”A range of general test shots are shown over the next two pages. In some cases, the full size image has been reduced for bandwidth purposes, and a crop taken from the original full resolution image has been placed below it to show the overall image quality. Some other pictures may be clicked to view the original full-size image.”


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Here’s my usual detail test shot of the West Window of Exeter Cathedral, for you to compare with other cameras. See below for a full res crop, or click to see the whole picture.


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The level of detail is very poor for an 8MP camera.


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The unusual lens produces a lot of barrel distortion at wide angle, but at least the flash coverage is good.


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None too sharp in the centre of the frame.


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Even less sharp at the edge of the frame, and some chromatic aberration too.


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”A range of general test shots are shown over the next two pages. In some cases, the full size image has been reduced for bandwidth purposes, and a crop taken from the original full resolution image has been placed below it to show the overall image quality. Some other pictures may be clicked to view the original full-size image.”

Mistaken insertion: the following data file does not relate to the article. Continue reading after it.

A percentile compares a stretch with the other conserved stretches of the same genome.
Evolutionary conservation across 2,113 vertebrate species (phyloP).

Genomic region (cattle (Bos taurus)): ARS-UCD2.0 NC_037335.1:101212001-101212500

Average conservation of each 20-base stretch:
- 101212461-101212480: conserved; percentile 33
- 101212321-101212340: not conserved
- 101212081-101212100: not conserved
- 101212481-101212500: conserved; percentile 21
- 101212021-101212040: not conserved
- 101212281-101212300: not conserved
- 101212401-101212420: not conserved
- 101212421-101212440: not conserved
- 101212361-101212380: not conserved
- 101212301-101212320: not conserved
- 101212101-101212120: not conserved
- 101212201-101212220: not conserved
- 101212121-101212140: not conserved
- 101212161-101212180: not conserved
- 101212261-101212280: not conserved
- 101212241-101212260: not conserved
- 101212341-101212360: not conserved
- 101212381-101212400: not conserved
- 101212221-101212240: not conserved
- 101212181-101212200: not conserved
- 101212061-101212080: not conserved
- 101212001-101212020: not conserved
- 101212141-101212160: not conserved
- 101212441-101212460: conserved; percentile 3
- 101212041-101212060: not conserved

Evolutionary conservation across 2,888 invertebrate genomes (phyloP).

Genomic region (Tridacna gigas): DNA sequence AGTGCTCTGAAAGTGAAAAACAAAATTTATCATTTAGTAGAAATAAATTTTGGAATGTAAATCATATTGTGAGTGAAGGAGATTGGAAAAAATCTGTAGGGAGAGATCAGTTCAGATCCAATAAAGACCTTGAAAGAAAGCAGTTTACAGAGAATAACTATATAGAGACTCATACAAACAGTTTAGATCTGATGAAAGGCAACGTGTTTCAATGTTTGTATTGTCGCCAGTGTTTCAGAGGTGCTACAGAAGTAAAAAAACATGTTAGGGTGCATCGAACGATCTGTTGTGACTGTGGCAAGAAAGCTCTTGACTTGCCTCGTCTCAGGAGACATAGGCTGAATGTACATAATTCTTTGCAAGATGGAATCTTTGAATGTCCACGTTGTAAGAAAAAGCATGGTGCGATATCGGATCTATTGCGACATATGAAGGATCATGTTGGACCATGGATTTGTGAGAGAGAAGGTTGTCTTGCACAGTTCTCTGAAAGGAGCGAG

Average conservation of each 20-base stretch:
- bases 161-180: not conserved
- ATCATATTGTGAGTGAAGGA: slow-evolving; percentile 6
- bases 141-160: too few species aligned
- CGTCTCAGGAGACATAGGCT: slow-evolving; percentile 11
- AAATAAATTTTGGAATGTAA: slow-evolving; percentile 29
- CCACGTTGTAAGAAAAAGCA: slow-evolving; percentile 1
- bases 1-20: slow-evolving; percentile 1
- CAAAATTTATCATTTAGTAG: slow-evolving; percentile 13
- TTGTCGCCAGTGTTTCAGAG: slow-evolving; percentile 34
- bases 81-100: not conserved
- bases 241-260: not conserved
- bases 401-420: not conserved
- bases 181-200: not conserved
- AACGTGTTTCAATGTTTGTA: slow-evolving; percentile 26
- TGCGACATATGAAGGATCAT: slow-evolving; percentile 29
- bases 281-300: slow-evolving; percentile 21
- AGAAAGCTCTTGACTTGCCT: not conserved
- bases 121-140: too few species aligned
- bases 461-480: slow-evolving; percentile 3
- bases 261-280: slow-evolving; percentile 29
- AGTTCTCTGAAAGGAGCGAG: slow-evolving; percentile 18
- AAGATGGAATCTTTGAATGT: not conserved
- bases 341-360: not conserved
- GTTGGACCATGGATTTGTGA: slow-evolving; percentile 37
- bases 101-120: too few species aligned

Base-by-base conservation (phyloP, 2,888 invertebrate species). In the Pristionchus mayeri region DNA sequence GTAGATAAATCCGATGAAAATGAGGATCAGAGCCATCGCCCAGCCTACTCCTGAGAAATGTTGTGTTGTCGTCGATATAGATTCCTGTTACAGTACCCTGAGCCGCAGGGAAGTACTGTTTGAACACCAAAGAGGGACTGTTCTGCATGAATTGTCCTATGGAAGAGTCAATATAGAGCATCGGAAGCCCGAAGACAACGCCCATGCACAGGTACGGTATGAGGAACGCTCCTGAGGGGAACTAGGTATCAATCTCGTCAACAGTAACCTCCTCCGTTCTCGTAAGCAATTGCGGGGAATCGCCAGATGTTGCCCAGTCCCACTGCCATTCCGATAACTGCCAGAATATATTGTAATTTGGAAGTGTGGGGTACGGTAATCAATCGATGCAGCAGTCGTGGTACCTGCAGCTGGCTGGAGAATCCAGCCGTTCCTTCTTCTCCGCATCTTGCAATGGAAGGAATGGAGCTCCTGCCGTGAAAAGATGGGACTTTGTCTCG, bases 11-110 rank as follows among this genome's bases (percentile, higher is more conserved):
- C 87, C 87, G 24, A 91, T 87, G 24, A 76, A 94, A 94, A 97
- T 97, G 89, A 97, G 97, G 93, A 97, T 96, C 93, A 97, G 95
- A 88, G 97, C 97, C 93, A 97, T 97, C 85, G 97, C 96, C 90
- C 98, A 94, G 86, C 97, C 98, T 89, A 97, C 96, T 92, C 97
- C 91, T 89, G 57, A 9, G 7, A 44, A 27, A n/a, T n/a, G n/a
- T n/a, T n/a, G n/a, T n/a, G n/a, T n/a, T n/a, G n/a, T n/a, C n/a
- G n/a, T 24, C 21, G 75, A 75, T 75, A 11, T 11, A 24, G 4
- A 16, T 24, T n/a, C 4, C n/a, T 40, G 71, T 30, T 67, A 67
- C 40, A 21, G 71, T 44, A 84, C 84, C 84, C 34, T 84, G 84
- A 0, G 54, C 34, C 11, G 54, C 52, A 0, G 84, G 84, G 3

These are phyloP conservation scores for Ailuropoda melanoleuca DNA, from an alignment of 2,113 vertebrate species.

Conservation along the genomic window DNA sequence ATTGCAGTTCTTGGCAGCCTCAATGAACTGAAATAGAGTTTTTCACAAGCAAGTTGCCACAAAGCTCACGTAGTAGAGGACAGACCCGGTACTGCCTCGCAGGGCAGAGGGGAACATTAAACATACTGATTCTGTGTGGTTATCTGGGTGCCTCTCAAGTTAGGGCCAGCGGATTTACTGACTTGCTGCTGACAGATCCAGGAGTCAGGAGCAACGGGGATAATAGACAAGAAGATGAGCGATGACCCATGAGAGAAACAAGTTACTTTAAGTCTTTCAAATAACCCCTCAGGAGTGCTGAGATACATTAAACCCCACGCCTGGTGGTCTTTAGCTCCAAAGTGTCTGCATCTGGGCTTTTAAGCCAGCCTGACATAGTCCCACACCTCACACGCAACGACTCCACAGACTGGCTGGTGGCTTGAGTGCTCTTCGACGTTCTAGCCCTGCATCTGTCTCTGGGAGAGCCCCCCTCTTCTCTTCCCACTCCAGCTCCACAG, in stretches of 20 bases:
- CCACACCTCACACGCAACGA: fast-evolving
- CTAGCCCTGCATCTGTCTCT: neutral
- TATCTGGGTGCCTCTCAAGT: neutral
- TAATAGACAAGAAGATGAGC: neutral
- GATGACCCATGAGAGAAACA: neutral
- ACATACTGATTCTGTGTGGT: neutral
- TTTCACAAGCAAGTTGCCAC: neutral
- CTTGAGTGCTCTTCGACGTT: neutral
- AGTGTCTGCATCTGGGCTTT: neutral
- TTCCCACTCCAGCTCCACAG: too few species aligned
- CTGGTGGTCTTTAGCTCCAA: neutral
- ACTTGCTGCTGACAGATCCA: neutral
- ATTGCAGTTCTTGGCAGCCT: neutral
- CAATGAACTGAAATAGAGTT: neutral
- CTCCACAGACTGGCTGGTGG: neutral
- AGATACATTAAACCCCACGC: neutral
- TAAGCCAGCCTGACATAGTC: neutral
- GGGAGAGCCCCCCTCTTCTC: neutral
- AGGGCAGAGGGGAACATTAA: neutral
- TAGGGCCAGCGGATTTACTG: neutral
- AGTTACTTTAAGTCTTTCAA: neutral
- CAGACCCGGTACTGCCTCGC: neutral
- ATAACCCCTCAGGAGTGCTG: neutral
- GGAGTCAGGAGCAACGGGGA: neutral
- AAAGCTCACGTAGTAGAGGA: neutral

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At ISO 64 in good light the Z10 is capable of producing good pictures, with excellent colour and exposure.


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The Z10 has an interesting “digital wide” mode, which works like panorama stitching, adding two consecutive shots to produce a wide-angle scene equivalent to 28mm, however the joins may no be precise.


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The wide angle end is equivalent to 38mm, not really wide enough for panoramic shots.


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The telephoto end is equivalent to 266mm, great for picking out details.


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Trusted Score


Score in detail

  • Value 5
  • Image Quality 6

Features

Camera type Digital Compact
Megapixels (Megapixel) 8 Megapixel
Optical Zoom (Times) 7x